Jennings: Back for retirement ceremony, David Ortiz still has left a void in Red Sox leadership role
When David Ortiz walked away, he stayed away.
Ortiz didn’t pop into spring training to laugh with old teammates. He didn’t make a surprise appearance on Opening Day to throw a ceremonial first pitch. He hasn’t shown up unexpectedly at Fenway Park to soak in the adulation.
It’s been nearly eight months since Ortiz took his final at-bat, and tonight’s number retirement ceremony will be his first massive public appearance in any official Red Sox capacity.
Consider it one last gift to those who shared his clubhouse and walked in his shadow.
Ortiz has done his part to let the Red Sox move on without him, to forge their own fresh identity in his all-consuming wake.
“And I think, honestly, we’re still kind of forming it,” manager John Farrell said.
For many reasons, it’s difficult to find the pulse of this Red Sox team. They’ve been injured and inconsistent. They have the second-most wins in the American League, yet still haven’t found their stride. They have some of the game’s most electric players, but they have none of the league’s biggest personalities.
That last part isn’t necessarily a bad thing, it’s just different. Plenty of good guys in the clubhouse, plenty of lead-by-example veterans, but there’s no Big Papi.
“At the time (when the season started), I had hoped he was going to come around,” Farrell said. “Wanted to see him because we were so used to seeing him in camp. If this is part of what he intended, you know what, he’s a really smart individual. To not create a distraction for others. For (Dustin Pedroia) to be now the primary lead guy. He’s always been a leader for us, but Pedey now coming into the forefront, with the other young players starting to emerge in their own leadership ways.
“It wouldn’t surprise me if this has all been by design and intent on David’s part.”
There’s little doubt Pedroia carries the most weight among position players in the clubhouse. Mookie Betts and Xander Bogaerts might be the best players on the team, and Hanley Ramirez has quite the resume himself, but there’s a clear deference to Pedroia as the face of the franchise and the voice of the team.
He’s not as boisterous as Ortiz, but Pedroia was still in the game while spitting up blood on Sunday after getting hit by a pitch, and he asked back in the lineup Wednesday even though everyone could see the big, nasty, purple bruise on his back.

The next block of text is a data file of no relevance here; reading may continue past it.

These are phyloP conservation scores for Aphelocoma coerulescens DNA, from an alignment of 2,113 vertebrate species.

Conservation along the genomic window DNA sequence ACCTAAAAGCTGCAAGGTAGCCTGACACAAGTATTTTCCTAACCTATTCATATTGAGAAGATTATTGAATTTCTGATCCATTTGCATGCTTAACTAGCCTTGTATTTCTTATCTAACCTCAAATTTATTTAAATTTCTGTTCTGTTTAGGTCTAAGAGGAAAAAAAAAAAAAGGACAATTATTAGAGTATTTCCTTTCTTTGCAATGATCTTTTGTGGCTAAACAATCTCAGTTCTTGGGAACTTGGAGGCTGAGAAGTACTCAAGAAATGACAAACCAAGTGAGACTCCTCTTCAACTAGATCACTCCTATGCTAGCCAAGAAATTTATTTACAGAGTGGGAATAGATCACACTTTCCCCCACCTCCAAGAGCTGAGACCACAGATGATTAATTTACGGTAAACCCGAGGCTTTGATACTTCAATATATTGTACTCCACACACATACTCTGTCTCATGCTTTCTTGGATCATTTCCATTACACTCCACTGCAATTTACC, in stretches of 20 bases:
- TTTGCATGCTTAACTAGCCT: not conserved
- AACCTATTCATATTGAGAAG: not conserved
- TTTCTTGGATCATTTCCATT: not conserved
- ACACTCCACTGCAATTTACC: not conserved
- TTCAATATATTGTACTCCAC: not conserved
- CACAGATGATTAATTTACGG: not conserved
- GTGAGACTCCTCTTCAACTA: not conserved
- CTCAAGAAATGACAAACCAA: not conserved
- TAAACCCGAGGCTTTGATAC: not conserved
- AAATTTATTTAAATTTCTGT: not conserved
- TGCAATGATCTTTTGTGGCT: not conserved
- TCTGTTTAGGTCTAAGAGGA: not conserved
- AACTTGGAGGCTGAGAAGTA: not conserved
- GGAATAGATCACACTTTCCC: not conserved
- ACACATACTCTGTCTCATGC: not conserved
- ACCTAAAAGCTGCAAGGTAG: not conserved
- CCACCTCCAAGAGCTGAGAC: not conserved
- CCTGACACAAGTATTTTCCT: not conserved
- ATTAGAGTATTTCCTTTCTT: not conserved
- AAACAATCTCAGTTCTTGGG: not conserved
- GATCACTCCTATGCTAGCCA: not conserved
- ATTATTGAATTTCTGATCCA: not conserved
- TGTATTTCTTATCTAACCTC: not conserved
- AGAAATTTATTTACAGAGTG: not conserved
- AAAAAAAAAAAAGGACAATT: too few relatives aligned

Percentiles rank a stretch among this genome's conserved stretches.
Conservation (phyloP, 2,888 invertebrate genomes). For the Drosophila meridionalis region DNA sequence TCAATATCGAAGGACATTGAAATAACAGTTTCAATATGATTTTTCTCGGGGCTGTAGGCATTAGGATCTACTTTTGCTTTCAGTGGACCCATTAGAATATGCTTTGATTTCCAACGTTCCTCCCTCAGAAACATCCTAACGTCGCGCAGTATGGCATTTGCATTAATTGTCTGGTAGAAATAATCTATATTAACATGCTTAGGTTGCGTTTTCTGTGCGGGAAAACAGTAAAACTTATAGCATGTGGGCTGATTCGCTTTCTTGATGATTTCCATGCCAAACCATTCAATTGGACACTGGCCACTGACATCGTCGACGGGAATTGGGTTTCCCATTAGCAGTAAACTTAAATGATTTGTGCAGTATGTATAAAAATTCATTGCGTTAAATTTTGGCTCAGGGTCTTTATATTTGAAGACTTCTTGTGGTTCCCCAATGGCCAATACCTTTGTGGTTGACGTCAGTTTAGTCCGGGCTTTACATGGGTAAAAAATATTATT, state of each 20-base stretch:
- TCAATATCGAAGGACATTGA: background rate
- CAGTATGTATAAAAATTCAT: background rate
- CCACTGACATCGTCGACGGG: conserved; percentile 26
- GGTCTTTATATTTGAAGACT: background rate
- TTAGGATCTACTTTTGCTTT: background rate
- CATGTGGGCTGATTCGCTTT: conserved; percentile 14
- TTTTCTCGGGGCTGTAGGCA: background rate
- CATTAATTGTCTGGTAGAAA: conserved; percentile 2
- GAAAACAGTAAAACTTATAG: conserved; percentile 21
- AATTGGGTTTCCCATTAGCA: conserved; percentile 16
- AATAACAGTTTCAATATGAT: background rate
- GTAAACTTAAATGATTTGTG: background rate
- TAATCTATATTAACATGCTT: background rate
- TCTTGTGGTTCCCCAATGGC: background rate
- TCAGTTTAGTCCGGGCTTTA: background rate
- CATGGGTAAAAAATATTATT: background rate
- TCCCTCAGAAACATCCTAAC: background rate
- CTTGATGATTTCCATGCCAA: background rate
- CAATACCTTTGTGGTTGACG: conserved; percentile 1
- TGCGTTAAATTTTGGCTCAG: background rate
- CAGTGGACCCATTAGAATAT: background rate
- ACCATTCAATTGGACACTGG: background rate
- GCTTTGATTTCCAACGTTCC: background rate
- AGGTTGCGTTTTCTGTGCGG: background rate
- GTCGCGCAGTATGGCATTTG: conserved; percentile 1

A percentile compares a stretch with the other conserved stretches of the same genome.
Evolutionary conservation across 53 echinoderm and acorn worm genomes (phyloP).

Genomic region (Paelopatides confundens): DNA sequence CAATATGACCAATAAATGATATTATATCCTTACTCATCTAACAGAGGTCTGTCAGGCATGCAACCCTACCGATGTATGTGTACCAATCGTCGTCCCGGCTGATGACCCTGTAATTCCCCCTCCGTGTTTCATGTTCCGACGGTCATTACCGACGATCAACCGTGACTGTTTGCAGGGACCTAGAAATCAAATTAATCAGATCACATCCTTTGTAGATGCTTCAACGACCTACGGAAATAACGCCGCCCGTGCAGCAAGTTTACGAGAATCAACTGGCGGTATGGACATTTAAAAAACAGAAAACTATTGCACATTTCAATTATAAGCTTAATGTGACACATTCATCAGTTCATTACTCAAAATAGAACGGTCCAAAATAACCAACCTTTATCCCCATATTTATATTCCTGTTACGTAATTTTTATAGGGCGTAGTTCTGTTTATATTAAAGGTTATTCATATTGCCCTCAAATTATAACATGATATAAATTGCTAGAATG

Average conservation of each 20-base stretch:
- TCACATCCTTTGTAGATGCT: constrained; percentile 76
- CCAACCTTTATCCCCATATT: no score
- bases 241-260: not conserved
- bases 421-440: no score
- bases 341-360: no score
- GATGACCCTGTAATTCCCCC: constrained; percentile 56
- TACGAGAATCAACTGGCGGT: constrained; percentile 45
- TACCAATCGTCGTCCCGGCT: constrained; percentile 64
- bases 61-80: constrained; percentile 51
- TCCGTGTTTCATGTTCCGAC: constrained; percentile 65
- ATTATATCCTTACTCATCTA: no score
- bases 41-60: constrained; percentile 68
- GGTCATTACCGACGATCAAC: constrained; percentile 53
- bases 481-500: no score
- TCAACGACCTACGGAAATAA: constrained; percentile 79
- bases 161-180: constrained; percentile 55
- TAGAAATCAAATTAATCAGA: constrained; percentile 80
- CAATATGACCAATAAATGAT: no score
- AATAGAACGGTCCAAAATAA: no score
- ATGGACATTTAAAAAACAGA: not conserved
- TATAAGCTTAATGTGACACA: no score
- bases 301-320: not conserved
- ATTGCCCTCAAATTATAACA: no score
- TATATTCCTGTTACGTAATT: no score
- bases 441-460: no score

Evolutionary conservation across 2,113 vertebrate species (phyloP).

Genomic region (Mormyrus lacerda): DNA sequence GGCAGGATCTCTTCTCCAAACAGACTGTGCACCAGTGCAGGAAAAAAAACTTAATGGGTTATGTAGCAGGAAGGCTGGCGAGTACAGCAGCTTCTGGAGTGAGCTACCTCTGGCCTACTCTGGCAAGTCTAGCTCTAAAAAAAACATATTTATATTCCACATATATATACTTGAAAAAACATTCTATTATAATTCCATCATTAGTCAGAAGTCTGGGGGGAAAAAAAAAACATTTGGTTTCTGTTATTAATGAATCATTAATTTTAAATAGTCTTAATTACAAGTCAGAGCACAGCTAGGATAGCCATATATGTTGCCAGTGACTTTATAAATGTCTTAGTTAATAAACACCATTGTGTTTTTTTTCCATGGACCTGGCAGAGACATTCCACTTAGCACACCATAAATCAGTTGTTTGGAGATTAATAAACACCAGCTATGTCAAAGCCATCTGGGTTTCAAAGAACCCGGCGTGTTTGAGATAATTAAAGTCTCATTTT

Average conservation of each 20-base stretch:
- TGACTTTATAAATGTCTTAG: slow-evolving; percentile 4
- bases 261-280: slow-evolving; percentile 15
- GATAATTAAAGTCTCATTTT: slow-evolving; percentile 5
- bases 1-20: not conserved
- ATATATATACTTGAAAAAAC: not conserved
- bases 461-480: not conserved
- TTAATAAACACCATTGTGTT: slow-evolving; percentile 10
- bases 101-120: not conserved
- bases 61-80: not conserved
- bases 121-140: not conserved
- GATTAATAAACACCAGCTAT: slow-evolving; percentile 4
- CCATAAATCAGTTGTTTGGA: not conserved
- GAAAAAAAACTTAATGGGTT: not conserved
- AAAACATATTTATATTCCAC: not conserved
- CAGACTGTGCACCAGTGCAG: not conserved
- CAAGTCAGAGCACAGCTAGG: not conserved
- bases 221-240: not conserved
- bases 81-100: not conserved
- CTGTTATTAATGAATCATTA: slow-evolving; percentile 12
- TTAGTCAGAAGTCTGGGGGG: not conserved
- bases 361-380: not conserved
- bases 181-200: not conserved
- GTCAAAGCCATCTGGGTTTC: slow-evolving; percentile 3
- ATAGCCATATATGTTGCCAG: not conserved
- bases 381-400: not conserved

Those things don’t go unnoticed.
Also worth noticing: When Bogaerts finally homered this season, after going nearly two months without one, the dugout gave him the silent treatment after rounding the bases.
Asked whose idea it was, both Betts and Jackie Bradley Jr., two of the young, engaging, fun-loving personalities on the team, claimed no credit, saying only that “veteran guys” make decisions like that.
So, as much as the Red Sox might seem to be in a position to let guys like Betts, Bradley and Bogaerts take over the clubhouse, that’s just not the way it works in this game.
Eventually? Sure. Those three have the gravitas, talent and likable personality to carry that leadership torch, but it takes time for young position players to take hold of it. And it’s somewhat unusual for pitchers to do so. Chris Sale, David Price and Craig Kimbrel each have their own form of leadership roles in the clubhouse, but none is a speak-for-the-team kind of guy, and it’s uncommon for a pitcher to take on Ortiz-type status on a roster.
“I think a team needs to forge their own identity every year,” Farrell said. “And that’s going to be dependent upon the changes on your roster, the personalities that exist, and certainly the style of game that you play.”
The Red Sox are transitioning to a new core of players, and because of that, Pedroia is stuck in the middle. He’s the link between 2007 and 2017, just as easily associated with Kevin Youkilis and Jacoby Ellsbury as with Bogaerts and Betts.
Something similar happened to the Yankees in Derek Jeter’s final years. Jeter was the face of the Yankees franchise and an unquestioned leader, but he was also a connection to the past, and that team’s new identity didn’t emerge until the young guys took over.
Jeter, like Ortiz, elected to stay away after his retirement and let the transition happen without him. A singular identity is not a given on any roster. It’s not inherent, and it won’t form simply because someone has to fill the Ortiz void. Different teams are led in different ways.
As Ortiz steps back into the spotlight for a moment, the Red Sox celebrate his unique talent and unique presence. It will be a while before they replace either.